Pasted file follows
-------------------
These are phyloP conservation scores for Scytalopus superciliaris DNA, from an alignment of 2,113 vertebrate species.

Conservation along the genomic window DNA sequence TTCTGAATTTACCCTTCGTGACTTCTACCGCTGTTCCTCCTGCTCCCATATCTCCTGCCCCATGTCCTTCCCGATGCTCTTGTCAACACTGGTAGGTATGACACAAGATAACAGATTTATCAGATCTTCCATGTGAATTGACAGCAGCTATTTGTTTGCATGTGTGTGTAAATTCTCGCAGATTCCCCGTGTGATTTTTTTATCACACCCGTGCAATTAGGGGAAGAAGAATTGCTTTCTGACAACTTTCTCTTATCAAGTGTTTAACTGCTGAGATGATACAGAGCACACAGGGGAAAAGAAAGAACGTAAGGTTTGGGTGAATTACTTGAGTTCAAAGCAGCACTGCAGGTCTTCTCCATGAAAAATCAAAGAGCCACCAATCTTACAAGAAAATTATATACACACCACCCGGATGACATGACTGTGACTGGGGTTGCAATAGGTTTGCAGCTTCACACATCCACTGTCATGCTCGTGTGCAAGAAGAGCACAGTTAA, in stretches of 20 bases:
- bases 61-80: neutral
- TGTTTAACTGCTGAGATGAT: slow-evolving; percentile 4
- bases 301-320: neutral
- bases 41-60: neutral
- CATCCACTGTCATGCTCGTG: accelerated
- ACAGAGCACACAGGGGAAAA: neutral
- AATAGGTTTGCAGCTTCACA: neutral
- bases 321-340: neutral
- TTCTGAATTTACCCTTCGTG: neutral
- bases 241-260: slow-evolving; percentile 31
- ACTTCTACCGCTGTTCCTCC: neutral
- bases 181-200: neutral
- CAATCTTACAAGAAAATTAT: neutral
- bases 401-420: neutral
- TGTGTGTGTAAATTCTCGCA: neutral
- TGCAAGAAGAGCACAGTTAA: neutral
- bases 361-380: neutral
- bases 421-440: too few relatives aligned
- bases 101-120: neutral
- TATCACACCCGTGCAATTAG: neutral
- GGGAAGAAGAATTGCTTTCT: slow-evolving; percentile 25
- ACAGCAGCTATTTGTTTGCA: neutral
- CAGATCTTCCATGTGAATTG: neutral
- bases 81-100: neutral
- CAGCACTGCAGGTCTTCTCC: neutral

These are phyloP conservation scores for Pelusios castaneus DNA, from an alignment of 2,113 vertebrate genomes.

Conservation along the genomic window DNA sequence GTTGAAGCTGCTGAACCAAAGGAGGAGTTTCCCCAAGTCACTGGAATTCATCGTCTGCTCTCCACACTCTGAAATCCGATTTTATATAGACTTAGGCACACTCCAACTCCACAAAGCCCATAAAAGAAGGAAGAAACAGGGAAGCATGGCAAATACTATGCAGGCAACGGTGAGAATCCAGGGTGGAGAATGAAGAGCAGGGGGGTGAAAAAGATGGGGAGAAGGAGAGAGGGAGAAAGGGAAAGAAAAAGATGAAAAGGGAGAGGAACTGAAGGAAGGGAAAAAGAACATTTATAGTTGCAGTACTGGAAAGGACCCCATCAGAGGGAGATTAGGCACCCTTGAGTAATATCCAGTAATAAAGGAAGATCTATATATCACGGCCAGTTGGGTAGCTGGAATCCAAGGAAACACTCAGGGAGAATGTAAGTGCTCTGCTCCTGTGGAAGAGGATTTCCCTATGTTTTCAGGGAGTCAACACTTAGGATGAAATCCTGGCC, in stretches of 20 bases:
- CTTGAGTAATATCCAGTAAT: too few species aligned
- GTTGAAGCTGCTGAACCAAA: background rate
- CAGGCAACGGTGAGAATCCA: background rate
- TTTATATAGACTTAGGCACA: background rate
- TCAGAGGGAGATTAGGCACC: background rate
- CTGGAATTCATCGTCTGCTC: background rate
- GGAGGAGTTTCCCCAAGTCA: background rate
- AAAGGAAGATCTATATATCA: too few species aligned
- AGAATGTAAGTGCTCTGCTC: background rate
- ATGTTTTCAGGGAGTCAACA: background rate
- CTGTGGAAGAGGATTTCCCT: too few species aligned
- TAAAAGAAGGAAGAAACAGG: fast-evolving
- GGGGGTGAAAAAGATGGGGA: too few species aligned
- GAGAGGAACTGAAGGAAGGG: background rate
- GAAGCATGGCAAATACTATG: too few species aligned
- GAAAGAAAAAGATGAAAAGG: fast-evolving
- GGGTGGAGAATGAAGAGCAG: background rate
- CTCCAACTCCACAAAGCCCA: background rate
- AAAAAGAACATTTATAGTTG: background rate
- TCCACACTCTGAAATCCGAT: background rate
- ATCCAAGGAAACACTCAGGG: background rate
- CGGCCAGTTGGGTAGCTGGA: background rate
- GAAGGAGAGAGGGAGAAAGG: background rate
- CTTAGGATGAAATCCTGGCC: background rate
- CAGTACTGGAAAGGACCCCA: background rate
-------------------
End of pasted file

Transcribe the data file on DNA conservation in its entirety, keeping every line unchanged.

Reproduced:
These are phyloP conservation scores for Scytalopus superciliaris DNA, from an alignment of 2,113 vertebrate species.

Conservation along the genomic window DNA sequence TTCTGAATTTACCCTTCGTGACTTCTACCGCTGTTCCTCCTGCTCCCATATCTCCTGCCCCATGTCCTTCCCGATGCTCTTGTCAACACTGGTAGGTATGACACAAGATAACAGATTTATCAGATCTTCCATGTGAATTGACAGCAGCTATTTGTTTGCATGTGTGTGTAAATTCTCGCAGATTCCCCGTGTGATTTTTTTATCACACCCGTGCAATTAGGGGAAGAAGAATTGCTTTCTGACAACTTTCTCTTATCAAGTGTTTAACTGCTGAGATGATACAGAGCACACAGGGGAAAAGAAAGAACGTAAGGTTTGGGTGAATTACTTGAGTTCAAAGCAGCACTGCAGGTCTTCTCCATGAAAAATCAAAGAGCCACCAATCTTACAAGAAAATTATATACACACCACCCGGATGACATGACTGTGACTGGGGTTGCAATAGGTTTGCAGCTTCACACATCCACTGTCATGCTCGTGTGCAAGAAGAGCACAGTTAA, in stretches of 20 bases:
- bases 61-80: neutral
- TGTTTAACTGCTGAGATGAT: slow-evolving; percentile 4
- bases 301-320: neutral
- bases 41-60: neutral
- CATCCACTGTCATGCTCGTG: accelerated
- ACAGAGCACACAGGGGAAAA: neutral
- AATAGGTTTGCAGCTTCACA: neutral
- bases 321-340: neutral
- TTCTGAATTTACCCTTCGTG: neutral
- bases 241-260: slow-evolving; percentile 31
- ACTTCTACCGCTGTTCCTCC: neutral
- bases 181-200: neutral
- CAATCTTACAAGAAAATTAT: neutral
- bases 401-420: neutral
- TGTGTGTGTAAATTCTCGCA: neutral
- TGCAAGAAGAGCACAGTTAA: neutral
- bases 361-380: neutral
- bases 421-440: too few relatives aligned
- bases 101-120: neutral
- TATCACACCCGTGCAATTAG: neutral
- GGGAAGAAGAATTGCTTTCT: slow-evolving; percentile 25
- ACAGCAGCTATTTGTTTGCA: neutral
- CAGATCTTCCATGTGAATTG: neutral
- bases 81-100: neutral
- CAGCACTGCAGGTCTTCTCC: neutral

These are phyloP conservation scores for Pelusios castaneus DNA, from an alignment of 2,113 vertebrate genomes.

Conservation along the genomic window DNA sequence GTTGAAGCTGCTGAACCAAAGGAGGAGTTTCCCCAAGTCACTGGAATTCATCGTCTGCTCTCCACACTCTGAAATCCGATTTTATATAGACTTAGGCACACTCCAACTCCACAAAGCCCATAAAAGAAGGAAGAAACAGGGAAGCATGGCAAATACTATGCAGGCAACGGTGAGAATCCAGGGTGGAGAATGAAGAGCAGGGGGGTGAAAAAGATGGGGAGAAGGAGAGAGGGAGAAAGGGAAAGAAAAAGATGAAAAGGGAGAGGAACTGAAGGAAGGGAAAAAGAACATTTATAGTTGCAGTACTGGAAAGGACCCCATCAGAGGGAGATTAGGCACCCTTGAGTAATATCCAGTAATAAAGGAAGATCTATATATCACGGCCAGTTGGGTAGCTGGAATCCAAGGAAACACTCAGGGAGAATGTAAGTGCTCTGCTCCTGTGGAAGAGGATTTCCCTATGTTTTCAGGGAGTCAACACTTAGGATGAAATCCTGGCC, in stretches of 20 bases:
- CTTGAGTAATATCCAGTAAT: too few species aligned
- GTTGAAGCTGCTGAACCAAA: background rate
- CAGGCAACGGTGAGAATCCA: background rate
- TTTATATAGACTTAGGCACA: background rate
- TCAGAGGGAGATTAGGCACC: background rate
- CTGGAATTCATCGTCTGCTC: background rate
- GGAGGAGTTTCCCCAAGTCA: background rate
- AAAGGAAGATCTATATATCA: too few species aligned
- AGAATGTAAGTGCTCTGCTC: background rate
- ATGTTTTCAGGGAGTCAACA: background rate
- CTGTGGAAGAGGATTTCCCT: too few species aligned
- TAAAAGAAGGAAGAAACAGG: fast-evolving
- GGGGGTGAAAAAGATGGGGA: too few species aligned
- GAGAGGAACTGAAGGAAGGG: background rate
- GAAGCATGGCAAATACTATG: too few species aligned
- GAAAGAAAAAGATGAAAAGG: fast-evolving
- GGGTGGAGAATGAAGAGCAG: background rate
- CTCCAACTCCACAAAGCCCA: background rate
- AAAAAGAACATTTATAGTTG: background rate
- TCCACACTCTGAAATCCGAT: background rate
- ATCCAAGGAAACACTCAGGG: background rate
- CGGCCAGTTGGGTAGCTGGA: background rate
- GAAGGAGAGAGGGAGAAAGG: background rate
- CTTAGGATGAAATCCTGGCC: background rate
- CAGTACTGGAAAGGACCCCA: background rate